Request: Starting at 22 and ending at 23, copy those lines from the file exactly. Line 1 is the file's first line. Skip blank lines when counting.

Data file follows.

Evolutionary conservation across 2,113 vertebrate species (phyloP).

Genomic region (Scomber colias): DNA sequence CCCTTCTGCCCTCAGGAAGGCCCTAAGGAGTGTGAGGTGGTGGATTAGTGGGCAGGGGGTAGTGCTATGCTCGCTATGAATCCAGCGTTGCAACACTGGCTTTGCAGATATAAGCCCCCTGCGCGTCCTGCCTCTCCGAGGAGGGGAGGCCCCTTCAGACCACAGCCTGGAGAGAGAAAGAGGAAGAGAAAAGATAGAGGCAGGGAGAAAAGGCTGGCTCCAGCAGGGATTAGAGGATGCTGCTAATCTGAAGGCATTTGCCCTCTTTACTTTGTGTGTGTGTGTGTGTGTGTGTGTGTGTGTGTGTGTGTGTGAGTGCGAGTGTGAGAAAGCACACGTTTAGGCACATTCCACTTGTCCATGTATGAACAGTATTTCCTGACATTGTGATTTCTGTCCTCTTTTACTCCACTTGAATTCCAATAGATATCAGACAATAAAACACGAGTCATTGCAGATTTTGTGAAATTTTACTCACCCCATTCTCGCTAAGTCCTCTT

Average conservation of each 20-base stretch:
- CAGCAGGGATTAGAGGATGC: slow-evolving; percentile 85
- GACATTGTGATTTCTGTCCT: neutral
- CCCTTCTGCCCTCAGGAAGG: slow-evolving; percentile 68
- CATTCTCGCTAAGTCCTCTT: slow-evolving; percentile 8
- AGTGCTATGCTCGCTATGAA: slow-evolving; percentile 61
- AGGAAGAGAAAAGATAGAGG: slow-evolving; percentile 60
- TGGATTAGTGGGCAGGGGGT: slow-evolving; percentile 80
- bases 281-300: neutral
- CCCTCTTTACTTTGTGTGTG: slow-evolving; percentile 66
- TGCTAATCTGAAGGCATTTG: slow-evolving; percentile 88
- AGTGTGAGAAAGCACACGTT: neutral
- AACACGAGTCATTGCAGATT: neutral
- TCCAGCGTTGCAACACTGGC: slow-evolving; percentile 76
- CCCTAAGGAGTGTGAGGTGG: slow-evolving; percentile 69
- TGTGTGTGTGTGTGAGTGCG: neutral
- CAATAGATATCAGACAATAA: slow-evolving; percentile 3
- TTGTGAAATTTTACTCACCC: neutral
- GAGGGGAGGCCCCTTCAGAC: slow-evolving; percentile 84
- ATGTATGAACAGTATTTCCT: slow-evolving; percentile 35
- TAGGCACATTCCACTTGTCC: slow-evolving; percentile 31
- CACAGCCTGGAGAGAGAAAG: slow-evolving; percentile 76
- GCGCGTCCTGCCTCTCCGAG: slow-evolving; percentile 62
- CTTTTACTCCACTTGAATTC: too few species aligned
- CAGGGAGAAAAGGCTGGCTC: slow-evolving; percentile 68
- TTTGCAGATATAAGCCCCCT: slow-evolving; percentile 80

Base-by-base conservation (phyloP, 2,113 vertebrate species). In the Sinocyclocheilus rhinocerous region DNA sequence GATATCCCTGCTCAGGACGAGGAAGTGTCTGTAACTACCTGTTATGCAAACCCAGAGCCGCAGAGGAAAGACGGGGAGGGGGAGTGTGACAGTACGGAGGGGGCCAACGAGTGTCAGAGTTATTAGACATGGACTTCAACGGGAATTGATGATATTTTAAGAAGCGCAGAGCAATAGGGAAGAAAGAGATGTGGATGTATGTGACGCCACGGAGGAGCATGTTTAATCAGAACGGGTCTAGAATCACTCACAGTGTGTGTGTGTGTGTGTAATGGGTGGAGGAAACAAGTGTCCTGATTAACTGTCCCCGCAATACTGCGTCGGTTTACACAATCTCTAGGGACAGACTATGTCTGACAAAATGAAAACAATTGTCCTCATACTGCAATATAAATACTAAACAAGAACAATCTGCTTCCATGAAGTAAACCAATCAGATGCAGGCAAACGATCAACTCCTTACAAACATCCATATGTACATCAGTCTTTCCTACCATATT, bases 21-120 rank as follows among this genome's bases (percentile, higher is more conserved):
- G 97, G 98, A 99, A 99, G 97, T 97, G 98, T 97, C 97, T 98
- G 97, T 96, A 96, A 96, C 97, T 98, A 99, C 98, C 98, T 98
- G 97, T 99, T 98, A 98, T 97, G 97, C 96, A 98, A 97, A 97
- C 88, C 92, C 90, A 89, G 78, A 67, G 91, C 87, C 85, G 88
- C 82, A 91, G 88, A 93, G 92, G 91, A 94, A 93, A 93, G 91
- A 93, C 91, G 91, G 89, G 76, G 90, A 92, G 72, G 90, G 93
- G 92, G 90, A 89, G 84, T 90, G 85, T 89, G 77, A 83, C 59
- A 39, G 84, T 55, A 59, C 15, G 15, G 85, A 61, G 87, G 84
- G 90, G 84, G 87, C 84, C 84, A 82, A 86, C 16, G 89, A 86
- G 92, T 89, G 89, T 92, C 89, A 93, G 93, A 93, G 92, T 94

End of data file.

- ATGTATGAACAGTATTTCCT: slow-evolving; percentile 35
- TAGGCACATTCCACTTGTCC: slow-evolving; percentile 31